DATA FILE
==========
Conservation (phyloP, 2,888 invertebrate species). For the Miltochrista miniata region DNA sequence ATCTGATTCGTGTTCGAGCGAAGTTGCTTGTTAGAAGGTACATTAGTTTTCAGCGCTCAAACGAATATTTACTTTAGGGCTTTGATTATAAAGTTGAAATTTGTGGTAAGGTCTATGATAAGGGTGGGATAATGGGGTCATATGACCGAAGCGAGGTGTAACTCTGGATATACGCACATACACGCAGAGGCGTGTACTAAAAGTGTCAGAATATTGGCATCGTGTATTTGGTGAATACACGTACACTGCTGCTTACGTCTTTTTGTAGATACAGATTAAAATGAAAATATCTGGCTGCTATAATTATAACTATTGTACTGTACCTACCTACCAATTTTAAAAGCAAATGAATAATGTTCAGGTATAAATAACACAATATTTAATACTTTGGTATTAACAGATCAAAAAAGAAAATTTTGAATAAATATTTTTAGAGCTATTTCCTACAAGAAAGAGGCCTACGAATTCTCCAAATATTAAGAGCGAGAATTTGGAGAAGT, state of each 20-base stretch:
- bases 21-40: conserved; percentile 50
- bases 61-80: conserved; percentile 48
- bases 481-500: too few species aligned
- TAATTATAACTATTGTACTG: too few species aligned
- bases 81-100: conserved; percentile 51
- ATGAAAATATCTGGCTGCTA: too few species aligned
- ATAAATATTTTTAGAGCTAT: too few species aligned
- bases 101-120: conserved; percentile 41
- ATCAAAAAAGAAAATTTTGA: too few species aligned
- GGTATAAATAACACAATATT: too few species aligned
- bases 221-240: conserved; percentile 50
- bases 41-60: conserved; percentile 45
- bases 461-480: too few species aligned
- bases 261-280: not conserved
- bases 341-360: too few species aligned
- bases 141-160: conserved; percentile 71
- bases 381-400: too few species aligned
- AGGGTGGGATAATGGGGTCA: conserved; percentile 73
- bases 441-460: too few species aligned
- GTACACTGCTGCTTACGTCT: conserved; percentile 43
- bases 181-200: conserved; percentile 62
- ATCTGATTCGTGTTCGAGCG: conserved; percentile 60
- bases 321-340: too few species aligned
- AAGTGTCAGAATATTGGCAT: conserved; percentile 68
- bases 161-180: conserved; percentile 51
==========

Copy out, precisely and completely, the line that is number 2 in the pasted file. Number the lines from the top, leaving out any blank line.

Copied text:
- bases 21-40: conserved; percentile 50